In the course of the month of January, the 21st, and the other troops which had assembled at Thorn, came to Posen, equidistant from the Vistula and the Oder. The regiment reformed itself with the soldiers returned from Russia, into a 1st battalion of two companies, the surplus were sent to Erfurt and to the depot, where the men of the conscription of 1814 were coming to replace those of 1813. The lst battalion was reinforced, some time afterwards, by the company of the regiment which had been sent from Julich to Antwerp, to man the ship “Albanian”. These were old soldiers having three or four years of service. The battalion was completed with conscripts of 1814, and entered into the composition of the 1st Corps, reorganised into 16 regiments, under the orders of Marshal Davout.
The second battalion was constituted at Erfurt, with the conscripts of 1813 sent from the depot.
At the end of February, Prince Eugene retreated with the first battalions formed from the debris of the old army, and that of the 21st established itself at Magdeberg. It was in reality in this town that the long retreat ended, that had begun at Moscow on the 20th October.
To complete the 3rd, 4th, and 5th battalions, which had to be formed at Julich, they recruited from the classes of preceding years, which Napoleon had just ordered to be recalled.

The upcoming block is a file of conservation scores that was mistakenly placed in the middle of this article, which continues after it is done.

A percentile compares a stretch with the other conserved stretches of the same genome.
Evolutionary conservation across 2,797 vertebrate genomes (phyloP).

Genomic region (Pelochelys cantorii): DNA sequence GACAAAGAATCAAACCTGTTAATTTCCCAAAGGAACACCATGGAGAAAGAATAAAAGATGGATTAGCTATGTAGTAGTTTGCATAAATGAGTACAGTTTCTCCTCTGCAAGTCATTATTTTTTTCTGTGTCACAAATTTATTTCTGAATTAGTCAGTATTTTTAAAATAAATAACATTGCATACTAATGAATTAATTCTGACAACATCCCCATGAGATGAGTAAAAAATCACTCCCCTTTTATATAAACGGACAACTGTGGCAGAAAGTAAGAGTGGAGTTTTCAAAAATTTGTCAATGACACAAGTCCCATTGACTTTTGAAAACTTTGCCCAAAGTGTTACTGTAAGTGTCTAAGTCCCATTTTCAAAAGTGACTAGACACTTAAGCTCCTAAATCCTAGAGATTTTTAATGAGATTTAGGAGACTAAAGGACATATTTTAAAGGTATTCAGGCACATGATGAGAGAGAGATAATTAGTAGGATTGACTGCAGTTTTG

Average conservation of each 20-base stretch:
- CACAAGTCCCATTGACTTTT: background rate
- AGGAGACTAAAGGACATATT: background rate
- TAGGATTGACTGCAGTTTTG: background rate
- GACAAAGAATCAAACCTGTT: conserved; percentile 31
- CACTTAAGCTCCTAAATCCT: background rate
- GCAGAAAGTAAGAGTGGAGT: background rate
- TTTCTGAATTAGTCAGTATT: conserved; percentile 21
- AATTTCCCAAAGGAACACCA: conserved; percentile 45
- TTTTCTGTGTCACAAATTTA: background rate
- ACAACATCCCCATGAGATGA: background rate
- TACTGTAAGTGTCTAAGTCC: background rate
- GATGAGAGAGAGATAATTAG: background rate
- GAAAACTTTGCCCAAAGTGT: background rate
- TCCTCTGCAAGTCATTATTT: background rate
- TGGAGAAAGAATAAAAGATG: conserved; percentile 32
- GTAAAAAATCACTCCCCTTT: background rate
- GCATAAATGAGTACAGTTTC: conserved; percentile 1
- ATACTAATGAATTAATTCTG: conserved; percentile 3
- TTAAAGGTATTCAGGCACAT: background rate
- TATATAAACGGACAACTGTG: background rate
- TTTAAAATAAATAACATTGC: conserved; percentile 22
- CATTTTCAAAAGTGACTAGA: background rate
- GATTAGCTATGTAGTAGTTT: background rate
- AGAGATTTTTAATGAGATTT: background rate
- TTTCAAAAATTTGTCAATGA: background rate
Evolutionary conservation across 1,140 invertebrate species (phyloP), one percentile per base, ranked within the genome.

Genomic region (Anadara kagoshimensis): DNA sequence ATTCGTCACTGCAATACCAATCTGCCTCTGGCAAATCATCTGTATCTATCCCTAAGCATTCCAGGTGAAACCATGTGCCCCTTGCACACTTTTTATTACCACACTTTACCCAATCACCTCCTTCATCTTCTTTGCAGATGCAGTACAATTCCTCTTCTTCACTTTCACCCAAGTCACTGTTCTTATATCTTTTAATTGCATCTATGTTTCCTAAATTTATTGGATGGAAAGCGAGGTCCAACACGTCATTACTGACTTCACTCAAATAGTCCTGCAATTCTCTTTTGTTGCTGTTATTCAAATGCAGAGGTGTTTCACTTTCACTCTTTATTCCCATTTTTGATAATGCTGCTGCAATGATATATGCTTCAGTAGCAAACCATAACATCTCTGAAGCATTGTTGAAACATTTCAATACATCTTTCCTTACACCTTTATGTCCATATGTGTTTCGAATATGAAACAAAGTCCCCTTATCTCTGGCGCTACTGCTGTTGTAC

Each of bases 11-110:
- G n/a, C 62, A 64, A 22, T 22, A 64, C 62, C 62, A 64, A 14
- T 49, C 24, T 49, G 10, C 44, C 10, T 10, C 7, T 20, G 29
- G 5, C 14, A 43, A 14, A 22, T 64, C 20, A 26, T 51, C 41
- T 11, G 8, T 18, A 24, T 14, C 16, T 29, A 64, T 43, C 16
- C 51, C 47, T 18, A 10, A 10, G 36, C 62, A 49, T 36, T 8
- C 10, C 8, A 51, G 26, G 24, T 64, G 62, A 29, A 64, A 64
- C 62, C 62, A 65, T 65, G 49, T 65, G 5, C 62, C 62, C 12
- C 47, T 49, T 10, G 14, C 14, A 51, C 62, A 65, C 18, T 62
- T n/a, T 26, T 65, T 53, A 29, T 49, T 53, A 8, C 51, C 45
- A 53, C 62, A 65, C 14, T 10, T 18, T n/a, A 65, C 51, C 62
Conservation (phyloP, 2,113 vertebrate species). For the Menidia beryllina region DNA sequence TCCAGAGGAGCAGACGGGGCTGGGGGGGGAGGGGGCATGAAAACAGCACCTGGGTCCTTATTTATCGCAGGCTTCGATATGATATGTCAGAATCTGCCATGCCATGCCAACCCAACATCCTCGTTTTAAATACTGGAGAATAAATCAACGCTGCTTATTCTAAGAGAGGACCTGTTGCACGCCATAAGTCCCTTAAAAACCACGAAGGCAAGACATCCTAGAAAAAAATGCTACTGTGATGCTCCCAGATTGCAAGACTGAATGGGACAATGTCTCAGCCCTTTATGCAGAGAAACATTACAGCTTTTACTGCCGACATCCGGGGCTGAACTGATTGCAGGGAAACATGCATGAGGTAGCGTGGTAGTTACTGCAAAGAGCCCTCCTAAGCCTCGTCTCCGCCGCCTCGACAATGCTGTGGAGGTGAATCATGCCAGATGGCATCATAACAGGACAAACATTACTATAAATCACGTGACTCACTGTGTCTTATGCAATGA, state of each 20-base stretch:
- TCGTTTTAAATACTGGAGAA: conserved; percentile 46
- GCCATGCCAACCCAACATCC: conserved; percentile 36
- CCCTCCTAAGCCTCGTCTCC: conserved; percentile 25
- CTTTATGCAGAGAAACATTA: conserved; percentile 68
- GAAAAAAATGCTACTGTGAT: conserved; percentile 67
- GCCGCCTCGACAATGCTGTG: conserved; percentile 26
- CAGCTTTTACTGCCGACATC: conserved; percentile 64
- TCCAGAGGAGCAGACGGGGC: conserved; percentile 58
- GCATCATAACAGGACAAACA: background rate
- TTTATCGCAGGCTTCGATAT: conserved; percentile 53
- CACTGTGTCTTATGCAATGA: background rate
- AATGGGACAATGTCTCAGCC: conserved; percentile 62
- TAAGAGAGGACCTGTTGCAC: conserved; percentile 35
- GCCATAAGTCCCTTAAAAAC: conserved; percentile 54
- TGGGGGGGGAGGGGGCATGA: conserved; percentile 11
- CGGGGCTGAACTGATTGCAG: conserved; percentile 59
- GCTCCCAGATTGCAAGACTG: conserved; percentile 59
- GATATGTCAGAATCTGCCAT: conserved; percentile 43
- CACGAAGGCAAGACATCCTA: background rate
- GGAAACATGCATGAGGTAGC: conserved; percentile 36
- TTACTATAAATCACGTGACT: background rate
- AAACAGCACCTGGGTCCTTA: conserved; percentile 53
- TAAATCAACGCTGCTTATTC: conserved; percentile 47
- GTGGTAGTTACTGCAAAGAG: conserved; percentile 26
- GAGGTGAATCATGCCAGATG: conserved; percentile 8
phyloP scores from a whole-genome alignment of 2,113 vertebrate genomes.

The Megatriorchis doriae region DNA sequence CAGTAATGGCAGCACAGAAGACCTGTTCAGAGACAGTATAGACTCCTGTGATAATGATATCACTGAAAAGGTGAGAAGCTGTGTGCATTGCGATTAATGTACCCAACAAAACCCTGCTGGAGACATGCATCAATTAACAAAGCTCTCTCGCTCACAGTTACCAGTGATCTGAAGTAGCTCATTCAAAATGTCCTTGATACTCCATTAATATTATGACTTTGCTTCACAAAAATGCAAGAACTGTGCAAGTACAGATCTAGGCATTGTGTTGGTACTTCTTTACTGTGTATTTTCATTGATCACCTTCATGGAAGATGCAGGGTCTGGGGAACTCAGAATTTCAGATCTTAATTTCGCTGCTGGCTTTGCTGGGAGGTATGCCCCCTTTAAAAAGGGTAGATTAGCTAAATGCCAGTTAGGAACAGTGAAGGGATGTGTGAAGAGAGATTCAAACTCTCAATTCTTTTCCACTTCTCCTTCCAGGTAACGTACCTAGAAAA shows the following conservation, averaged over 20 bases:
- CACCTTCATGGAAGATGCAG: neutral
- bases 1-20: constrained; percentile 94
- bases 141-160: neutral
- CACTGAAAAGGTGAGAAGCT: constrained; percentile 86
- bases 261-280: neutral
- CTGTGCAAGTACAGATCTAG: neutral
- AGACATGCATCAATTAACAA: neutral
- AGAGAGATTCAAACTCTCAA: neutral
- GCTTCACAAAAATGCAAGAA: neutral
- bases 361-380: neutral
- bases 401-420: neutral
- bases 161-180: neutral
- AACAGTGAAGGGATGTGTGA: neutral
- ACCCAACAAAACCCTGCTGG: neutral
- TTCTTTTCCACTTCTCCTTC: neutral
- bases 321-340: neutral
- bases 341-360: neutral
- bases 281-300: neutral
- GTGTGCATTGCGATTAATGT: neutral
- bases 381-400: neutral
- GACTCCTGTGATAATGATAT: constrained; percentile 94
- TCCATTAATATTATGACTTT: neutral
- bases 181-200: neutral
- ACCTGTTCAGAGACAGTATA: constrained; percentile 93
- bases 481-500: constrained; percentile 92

Napoleon formed 34 provisional regiments from the isolated battalions of various regiments spread throughout Spain, Germany and Italy, the 21st Provisional was formed from the 3rd battalion of the 59th Line and the 4th battalion of the 69th Line. The deeds of arms of this regiment, formed from scattered elements and entirely new, do not really belong to the history of the 21st Line as such, which had kept its flag, and of which the newly formed battalions all had cadres drawn from the debris of the regiment. We will only say that the 21st Provisional entered into the composition of the 1st Brigade of Souham’s 3rd Division of the 1st Corps of Observation of the Rhine, under the orders of Marshal Ney.
When Davout had gathered the second battalions at Erfurt, he directed them to Stettin, but the second battalion of the 21st went to Kassel, where it was joined by the 4th battalion organised at Julich, and composed of soldiers whose instruction was still incomplete.
It was then the end of February 1813, the Russians were advancing in Germany;
Prussia joined them. The Russian army arrived on the Elbeon 26th April, the
Emperor had already formed twelve army corps. During this time the two
battalions of the regiment which had met at Kassel had just joined the first at
Magdeberg, and entered, in April, into Teste’s 3rd Division of the 2nd Corps of
Observation of the Rhine, commanded by Marshal Marmont. The organisation of the division being still incomplete, it was not able to join the Grand Army which
took the offensive and beat the Russians at Weissenfels, on 1st May. The next
day, they gained the victory of Lutzen, and on the 19th that of Bautzen. Finally on the lst June, the right of the French army occupied Glogau, the left was at Schweidnitz, the centre at Breslau.On 5th June, an armistice, which was to last until 22nd July, was concluded at Plasswitz in Silesia. It was prolonged until l0th August; but during this time, Austria entered the coalition, and England was giving subsidies to Russia and Prussia. It was necessary to recommence the war.